My Father’s Wives by Mike Greenberg
ISBN: 9780062325860 (hardcover)
ISBN: 9780062333025 (ebook)
ASIN: B00HU5NE9M (Kindle edition)
Publication date: January 20, 2015
Publisher: William Morrow
Jonathan Sweetwater has been blessed with money, a fulfilling career, great kids and Claire, his smart, gorgeous, sophisticated wife. But there is one thing Jonathan never had: a relationship with his father.
Percival Sweetwater III has been absent from his son’s life since Jonathan was nine years old. A five-term U.S. senator, now dead, Percy was beloved by presidents, his constituents, and women alike, especially the five women who married him after Jonathan’s mother.
Jonathan hasn’t thought about Percy or the hole he left in his life for years. Dedicated to Claire and his family, he’s nothing like his serial monogamist father. But then Jonathan discovers evidence that everything in his marriage may not be as perfect as he thought. Hurt and uncertain what to do, he knows that the only way to move forward is to go back.
On this quest for understanding—about himself, about manhood, about marriage—Jonathan decides to track down his father’s five ex-wives. His journey will take him from cosmopolitan cities to the mile-high mountains to a tropical island—and ultimately back to confront the one thing Jonathan has that his father never did: home.
Jonathan Sweetwater seems to have it all: a great job, a perfect family, and a wonderful marriage. His childhood wasn’t perfect as he hadn’t seen his father since his ninth birthday. His mother was wonderful and supportive and his father, although a powerful political figure, had been married six times. After coming home early one day and witnessing an event that has the ability to tear apart his “perfect” life, Jonathan goes on a quest to find out more about his father.
Imagine arriving home early from work and seeing someone that looks like your wife and another man getting dressed after a tryst in your guest room. Do you confront your wife and ask what is going on or do you ignore it? This is exactly the situation Jonathan finds himself in when he arrives from work early one day before going out-of-town on business. Most people would either ask what is going on, hire a detective to find out what’s going on or jump to conclusions and end the relationship damn the circumstances. Jonathan does hire a detective to find out what’s going on, but he also decides that now is the perfect time to learn more about his deceased father, the great senator, Percival Sweetwater III.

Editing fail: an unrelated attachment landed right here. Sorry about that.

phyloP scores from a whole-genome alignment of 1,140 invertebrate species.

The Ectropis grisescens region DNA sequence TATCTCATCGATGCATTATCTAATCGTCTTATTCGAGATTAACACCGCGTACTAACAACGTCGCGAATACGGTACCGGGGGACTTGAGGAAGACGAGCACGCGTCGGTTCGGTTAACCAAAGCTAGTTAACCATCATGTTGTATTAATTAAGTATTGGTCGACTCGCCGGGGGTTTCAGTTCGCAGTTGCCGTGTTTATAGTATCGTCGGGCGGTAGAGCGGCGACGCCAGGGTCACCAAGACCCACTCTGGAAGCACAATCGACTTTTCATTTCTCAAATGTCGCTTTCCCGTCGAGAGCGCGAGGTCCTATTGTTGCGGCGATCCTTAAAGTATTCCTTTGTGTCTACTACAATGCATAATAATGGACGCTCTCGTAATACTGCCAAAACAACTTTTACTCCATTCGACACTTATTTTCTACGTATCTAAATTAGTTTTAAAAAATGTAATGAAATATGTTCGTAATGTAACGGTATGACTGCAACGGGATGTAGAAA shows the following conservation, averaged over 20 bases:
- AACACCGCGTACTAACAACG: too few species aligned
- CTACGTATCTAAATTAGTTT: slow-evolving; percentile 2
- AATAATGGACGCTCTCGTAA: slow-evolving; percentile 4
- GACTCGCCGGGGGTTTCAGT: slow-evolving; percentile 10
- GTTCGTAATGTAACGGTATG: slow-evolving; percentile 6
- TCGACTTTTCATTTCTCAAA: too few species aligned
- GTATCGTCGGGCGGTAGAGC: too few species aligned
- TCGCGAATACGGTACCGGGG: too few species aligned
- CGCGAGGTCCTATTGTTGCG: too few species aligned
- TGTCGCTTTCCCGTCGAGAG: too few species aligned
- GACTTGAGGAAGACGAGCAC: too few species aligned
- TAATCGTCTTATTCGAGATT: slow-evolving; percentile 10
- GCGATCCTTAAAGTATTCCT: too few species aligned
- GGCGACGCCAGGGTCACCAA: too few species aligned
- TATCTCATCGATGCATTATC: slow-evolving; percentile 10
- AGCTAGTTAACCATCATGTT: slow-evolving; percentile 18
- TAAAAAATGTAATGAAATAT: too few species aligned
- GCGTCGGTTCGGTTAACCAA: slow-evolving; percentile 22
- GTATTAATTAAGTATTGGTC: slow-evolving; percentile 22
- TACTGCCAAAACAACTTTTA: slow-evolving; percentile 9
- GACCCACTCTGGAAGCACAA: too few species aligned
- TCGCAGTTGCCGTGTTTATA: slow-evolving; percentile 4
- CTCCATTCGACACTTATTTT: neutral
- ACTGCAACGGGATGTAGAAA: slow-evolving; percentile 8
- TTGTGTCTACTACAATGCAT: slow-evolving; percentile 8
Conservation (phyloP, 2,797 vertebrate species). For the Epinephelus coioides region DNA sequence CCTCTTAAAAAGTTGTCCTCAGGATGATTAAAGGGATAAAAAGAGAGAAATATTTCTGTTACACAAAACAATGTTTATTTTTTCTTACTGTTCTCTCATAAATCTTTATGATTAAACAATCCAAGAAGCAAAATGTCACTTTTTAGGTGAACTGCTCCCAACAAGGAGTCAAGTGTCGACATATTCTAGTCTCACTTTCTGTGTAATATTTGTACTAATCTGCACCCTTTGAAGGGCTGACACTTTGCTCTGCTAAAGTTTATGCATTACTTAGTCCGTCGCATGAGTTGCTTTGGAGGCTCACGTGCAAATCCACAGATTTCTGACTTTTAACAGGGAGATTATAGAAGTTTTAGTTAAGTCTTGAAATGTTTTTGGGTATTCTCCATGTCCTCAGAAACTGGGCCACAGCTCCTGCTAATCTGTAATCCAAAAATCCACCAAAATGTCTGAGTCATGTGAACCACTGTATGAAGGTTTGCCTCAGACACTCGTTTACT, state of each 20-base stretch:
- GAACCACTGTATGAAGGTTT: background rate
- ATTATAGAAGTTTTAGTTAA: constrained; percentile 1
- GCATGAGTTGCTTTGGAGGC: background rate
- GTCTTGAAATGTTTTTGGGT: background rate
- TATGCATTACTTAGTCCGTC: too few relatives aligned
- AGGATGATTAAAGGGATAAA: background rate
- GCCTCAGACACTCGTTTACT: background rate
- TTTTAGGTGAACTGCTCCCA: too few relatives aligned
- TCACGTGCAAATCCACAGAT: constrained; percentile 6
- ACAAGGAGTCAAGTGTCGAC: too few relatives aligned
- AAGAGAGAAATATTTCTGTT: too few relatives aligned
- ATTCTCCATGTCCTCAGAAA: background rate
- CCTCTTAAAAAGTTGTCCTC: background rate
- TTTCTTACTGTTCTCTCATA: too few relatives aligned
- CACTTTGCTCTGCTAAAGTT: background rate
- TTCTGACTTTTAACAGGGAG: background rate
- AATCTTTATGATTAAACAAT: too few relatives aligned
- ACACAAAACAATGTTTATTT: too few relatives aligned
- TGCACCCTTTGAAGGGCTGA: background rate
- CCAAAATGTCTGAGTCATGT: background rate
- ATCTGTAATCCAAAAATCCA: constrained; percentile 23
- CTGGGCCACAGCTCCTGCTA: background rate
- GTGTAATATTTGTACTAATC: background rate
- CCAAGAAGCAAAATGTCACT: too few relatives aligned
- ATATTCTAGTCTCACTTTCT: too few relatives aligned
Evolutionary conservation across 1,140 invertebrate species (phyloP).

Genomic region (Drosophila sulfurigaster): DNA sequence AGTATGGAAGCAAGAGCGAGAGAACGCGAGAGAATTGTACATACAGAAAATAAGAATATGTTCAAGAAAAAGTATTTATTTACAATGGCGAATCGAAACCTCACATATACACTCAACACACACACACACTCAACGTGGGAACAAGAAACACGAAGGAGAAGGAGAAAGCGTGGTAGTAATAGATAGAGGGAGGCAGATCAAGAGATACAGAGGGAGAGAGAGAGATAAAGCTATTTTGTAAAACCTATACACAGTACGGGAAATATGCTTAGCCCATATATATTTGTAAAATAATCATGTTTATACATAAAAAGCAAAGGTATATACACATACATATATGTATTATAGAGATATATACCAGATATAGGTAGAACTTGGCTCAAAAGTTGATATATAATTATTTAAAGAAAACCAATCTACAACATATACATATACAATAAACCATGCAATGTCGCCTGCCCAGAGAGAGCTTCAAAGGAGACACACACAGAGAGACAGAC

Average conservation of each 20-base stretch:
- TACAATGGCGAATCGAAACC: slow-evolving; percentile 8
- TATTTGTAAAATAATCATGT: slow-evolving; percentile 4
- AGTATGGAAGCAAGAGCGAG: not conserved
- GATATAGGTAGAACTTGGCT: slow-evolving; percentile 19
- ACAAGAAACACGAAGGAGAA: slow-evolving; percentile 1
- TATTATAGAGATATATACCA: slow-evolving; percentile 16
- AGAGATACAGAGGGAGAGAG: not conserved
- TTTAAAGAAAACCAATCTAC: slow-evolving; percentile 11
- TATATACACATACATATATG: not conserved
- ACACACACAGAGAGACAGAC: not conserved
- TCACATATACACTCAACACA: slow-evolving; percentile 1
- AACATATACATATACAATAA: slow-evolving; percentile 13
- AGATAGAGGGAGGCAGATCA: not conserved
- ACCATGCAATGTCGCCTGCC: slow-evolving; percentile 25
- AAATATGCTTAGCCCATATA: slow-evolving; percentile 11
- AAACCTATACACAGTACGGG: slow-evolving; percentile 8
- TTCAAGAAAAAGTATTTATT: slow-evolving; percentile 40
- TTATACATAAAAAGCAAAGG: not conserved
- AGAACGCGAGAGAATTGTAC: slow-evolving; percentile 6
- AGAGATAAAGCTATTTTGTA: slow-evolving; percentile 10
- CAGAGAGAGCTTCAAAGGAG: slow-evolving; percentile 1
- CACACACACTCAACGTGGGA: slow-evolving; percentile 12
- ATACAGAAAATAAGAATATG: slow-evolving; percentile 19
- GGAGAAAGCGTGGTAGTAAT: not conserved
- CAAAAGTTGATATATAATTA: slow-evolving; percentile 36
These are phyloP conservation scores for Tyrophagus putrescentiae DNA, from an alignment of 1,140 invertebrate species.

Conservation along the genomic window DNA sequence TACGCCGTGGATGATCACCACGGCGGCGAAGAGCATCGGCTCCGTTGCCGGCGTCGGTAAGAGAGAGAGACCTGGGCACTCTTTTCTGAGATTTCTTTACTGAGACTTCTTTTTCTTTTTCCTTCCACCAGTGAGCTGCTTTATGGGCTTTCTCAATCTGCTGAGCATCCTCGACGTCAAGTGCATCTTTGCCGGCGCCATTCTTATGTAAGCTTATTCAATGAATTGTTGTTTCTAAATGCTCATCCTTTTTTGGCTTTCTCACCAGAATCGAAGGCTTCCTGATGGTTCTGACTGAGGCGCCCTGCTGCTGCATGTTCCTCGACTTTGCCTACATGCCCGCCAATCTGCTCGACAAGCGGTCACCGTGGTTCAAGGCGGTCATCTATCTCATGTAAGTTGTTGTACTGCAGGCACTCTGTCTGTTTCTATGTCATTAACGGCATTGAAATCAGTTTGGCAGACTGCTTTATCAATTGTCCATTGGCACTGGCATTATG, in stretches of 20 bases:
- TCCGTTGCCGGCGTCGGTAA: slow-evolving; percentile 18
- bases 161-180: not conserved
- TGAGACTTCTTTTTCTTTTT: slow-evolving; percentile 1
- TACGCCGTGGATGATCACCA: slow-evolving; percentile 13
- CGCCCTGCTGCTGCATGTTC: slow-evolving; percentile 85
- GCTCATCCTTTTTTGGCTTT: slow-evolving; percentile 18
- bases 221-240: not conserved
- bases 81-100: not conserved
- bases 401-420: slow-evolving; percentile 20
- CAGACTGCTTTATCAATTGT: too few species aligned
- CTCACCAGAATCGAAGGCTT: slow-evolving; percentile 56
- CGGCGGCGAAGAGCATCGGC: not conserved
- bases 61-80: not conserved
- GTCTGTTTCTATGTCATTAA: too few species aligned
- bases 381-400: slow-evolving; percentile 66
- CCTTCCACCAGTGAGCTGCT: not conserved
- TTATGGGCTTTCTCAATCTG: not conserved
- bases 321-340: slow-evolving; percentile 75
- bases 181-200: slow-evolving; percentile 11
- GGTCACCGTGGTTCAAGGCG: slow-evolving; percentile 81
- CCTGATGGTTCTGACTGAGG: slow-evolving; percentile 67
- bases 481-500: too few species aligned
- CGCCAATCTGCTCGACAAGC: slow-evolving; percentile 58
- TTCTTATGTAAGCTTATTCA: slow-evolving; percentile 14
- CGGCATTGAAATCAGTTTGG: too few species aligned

Mixed in with business trips over the course of a two-week period, Jonathan meets with his mother and his father’s other wives. Ostensibly these trips are to find out more about his father, but the more Jonathan learns about his father the more we realize he is trying to find out if he is anything like his father and striving for something that cannot be obtained, perfection.
Although I enjoyed reading My Father’s Wives and found it to be a rather fast-paced read, I did find it be somewhat predictable (no I won’t give you the exact details but there is quite a bit of foreshadowing in Jonathan’s interactions with one other character). Jonathan’s quest for more information may be a bit more literal than most, but it is interesting to read about his struggle to learn more about his father and in turn about himself. I found most of the characters to be completely realistic and reasonably well developed. I wish the author had placed a bit more attention on Jonathan’s wife Claire and who she was as a wife and mother (we learn quite a bit about Claire before their marriage but not enough about who she is now), but this deficiency doesn’t detract from the overall story. There aren’t any bad guys in this story, just humans showing varying degrees of human weaknesses. If you’re interested in reading about a modern quest for truth, then you’ll definitely want to read My Father’s Wives.
Disclaimer: I received a copy of this book free for review purposes from the publisher via Edelweiss. I was not paid, required or otherwise obligated to write a positive review. The opinions I have expressed are my own. I am disclosing this in accordance with the Federal Trade Commission’s 16 CFR, Part 255: “Guides Concerning the Use of Endorsements and Testimonials in Advertising.”